As I write this we are in the middle of November, the smell of turkey and pumpkin pie in the kitchen, a chill is in the air (just kidding, this is So. California), and soon we will be opening gifts and sharing time with loved ones. But wait, what happened to the last ten and a half months? A blink or two and it’s gone I suppose.
Two things I do know for sure though. The older we get, the faster time flies; and the busier we get around the holidays, the less time and effort we spend taking care of ourselves. I haven’t figured out what to do about the first one, but taking care of ourselves must be a priority. Why? Because, if you are sick, injured, stressed or otherwise incapacitated, your ability to bless and support others is significantly reduced. Think of it like an airplane. If the cabin pressure drops and the oxygen masks come down, you are instructed to put yours on before assisting others. You are no good to others if you are passed out from lack of oxygen.
The same is true in life, especially during the craziness of the holidays. By following some simple (but often neglected) practices during the holidays, you can give your health a little boost. Remember, not everyone will follow these steps, and you may just be the one called on to take care of them during times of crises and sickness.
The key components to pay attention to (not listed in order of priority) are as follows: Diet, Rest, Physical Activity, Supplements and Prayer/Meditation. So now let’s deal with some of the specifics relating to our list. We have all heard “you are what you eat”, or “garbage in, garbage out”. The truth is, it’s true. In a nutshell, we should minimize simple carbs, try to eliminate sugar (not so easy during the holidays), eat a large amount and variety of veggies, drink at the very least 75-100 oz. of quality water per day and eat at least .6 grams of quality protein per pound of bodyweight. Take these as healthy guidelines only, as individual needs will vary.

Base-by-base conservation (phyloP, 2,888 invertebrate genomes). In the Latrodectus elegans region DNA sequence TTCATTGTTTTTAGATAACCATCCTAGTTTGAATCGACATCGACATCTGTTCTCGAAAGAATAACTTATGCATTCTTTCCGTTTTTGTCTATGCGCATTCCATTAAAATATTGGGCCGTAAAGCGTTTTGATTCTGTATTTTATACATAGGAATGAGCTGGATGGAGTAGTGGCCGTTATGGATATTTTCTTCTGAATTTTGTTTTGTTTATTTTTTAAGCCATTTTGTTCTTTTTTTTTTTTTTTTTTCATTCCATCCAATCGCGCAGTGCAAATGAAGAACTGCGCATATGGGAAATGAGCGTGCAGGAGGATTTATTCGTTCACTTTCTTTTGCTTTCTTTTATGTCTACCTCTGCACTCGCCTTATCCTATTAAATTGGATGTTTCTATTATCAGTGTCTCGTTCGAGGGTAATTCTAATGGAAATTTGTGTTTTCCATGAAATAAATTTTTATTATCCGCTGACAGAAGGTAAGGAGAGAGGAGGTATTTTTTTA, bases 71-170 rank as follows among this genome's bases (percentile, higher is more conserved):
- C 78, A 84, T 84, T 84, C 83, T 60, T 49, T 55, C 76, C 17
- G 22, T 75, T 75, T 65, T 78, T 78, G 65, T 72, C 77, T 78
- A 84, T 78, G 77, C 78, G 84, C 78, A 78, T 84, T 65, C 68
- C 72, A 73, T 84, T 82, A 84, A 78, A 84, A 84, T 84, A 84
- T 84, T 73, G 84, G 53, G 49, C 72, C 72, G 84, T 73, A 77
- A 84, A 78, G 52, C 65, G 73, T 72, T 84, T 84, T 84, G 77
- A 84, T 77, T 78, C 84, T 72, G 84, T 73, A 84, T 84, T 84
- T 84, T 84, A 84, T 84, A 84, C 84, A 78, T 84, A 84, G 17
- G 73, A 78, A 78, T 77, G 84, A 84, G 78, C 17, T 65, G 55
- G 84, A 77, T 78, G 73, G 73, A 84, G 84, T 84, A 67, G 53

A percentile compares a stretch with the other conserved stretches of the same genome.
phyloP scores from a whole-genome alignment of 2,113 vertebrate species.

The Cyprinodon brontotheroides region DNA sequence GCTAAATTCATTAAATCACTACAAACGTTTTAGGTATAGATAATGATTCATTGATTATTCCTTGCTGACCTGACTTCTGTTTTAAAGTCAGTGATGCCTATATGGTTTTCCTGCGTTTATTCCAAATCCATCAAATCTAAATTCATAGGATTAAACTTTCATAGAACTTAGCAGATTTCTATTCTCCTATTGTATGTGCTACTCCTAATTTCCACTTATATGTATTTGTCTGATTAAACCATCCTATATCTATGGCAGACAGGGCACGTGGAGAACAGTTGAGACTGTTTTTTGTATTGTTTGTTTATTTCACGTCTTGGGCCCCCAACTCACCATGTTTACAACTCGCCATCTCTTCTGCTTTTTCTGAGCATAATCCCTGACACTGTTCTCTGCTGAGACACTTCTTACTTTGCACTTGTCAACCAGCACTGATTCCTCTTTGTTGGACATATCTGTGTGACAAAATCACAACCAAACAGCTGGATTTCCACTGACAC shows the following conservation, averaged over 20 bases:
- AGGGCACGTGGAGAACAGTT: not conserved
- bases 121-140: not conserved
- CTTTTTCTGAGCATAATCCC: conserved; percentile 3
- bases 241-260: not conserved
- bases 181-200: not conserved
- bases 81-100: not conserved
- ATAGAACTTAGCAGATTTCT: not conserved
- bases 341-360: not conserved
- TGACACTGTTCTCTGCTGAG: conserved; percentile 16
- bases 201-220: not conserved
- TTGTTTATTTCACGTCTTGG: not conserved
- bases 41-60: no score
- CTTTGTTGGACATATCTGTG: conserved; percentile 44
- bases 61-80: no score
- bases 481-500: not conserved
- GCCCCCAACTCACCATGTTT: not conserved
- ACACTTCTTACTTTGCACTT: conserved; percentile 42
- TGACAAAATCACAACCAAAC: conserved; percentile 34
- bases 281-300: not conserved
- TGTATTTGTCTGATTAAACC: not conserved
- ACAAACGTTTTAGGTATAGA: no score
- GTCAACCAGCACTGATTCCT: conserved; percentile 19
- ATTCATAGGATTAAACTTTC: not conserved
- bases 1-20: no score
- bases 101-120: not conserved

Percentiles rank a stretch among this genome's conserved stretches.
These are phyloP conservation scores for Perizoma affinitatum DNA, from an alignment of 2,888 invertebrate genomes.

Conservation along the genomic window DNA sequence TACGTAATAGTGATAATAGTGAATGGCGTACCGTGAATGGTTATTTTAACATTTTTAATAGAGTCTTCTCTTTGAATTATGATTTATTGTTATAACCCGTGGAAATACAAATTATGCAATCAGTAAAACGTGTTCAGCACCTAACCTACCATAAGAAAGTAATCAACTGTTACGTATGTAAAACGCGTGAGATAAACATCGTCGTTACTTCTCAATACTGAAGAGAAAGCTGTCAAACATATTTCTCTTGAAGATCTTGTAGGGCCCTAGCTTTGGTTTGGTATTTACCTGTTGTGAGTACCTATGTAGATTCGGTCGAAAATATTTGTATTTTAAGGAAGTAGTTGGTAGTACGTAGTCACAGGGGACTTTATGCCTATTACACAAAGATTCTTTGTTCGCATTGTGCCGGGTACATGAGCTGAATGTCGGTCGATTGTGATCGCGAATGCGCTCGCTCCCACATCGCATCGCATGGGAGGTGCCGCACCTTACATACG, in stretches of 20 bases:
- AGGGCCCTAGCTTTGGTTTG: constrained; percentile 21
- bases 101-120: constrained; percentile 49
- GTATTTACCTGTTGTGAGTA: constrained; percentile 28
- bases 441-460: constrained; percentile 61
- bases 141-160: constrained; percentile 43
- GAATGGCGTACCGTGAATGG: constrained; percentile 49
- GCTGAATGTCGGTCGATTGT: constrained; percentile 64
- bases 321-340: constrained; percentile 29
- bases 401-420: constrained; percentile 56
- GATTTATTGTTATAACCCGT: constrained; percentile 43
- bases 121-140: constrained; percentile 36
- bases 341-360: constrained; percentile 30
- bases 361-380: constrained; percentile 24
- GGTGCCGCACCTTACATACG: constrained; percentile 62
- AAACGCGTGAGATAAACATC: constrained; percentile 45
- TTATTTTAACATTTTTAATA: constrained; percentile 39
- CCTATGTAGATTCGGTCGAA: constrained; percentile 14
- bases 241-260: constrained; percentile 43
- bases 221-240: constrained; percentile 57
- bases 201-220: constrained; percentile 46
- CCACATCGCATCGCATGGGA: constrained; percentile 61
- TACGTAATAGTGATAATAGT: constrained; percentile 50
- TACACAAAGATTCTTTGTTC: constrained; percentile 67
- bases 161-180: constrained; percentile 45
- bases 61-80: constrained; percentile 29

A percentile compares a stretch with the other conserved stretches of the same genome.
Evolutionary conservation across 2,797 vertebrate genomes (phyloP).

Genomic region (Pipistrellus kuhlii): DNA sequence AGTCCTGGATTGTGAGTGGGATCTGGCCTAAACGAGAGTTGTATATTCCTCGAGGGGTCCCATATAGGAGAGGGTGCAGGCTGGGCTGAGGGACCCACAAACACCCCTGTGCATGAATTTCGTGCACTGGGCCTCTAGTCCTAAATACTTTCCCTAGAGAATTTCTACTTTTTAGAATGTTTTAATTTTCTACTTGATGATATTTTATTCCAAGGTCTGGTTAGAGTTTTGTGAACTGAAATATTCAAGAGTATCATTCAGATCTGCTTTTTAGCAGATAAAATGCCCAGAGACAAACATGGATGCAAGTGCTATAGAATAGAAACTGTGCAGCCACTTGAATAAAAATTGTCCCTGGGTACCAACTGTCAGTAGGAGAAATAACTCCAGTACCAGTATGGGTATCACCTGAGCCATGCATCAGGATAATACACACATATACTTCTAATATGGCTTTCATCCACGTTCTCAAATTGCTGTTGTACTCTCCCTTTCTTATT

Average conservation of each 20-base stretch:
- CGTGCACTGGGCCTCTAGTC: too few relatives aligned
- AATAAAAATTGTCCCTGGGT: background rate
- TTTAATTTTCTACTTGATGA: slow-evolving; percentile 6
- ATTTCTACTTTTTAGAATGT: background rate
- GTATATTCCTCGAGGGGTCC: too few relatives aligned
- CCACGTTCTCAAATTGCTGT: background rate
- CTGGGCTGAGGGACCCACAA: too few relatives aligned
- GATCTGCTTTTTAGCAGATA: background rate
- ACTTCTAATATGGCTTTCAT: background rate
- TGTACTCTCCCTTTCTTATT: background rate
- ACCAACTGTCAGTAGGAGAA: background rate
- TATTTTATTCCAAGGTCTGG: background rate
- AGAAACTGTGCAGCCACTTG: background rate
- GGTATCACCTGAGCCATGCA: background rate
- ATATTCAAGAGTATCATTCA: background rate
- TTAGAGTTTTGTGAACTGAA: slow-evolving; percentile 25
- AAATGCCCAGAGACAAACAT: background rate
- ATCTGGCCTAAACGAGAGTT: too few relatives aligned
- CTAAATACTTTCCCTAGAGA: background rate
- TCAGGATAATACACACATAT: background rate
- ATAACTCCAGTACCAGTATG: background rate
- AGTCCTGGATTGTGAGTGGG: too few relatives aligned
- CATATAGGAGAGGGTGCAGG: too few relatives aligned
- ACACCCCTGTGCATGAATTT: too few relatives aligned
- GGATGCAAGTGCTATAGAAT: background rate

Next is physical activity. A minimum of two days per week of resistance training is needed to maintain healthy muscle and connective tissue.
This could be in the form of weight training, body weight exercises, resistance bands, and for those with minimal time on their hands, come join us at OsteoStrong for a session on our patented BioDensity equipment. Regarding cardiovascular training, a minimum of 40 minutes (moderate to high intensity) or 60 minutes of lower intensity cardiovascular training is required per week for enhanced heart, lung and immune system function. Walking, jogging, bicycling, swimming, etc., etc. are all great options.
As for the “Rest” component, quality sleep somewhere between 7-9 hours per night will generally keep the motor charged. Having trouble sleeping? Try taking 3-6 mg. of Melatonin or 5-Htp along with a Magnesium based tea about an hour before going to bed. If you have questions about which supplements are beneficial or a waste of your hard-earned money, bring them in and Dr. Castro can analyze your specific supplement needs and/or I can guide you regarding your intake and usage.
Last but not least, prayer and meditation play a vital role in relaxing, realigning and re-energizing. Letting go of our daily routine and spending some alone time with Someone bigger than our problems is an often-neglected component of overall health.
If you have not yet stopped by OsteoStrong and met with Gale, myself or Dr. Castro, please join us this December 13th between 3-7pm for our pre-holiday party and meet and greet. Mark your calendar for fun, food, drink and a step towards your new health.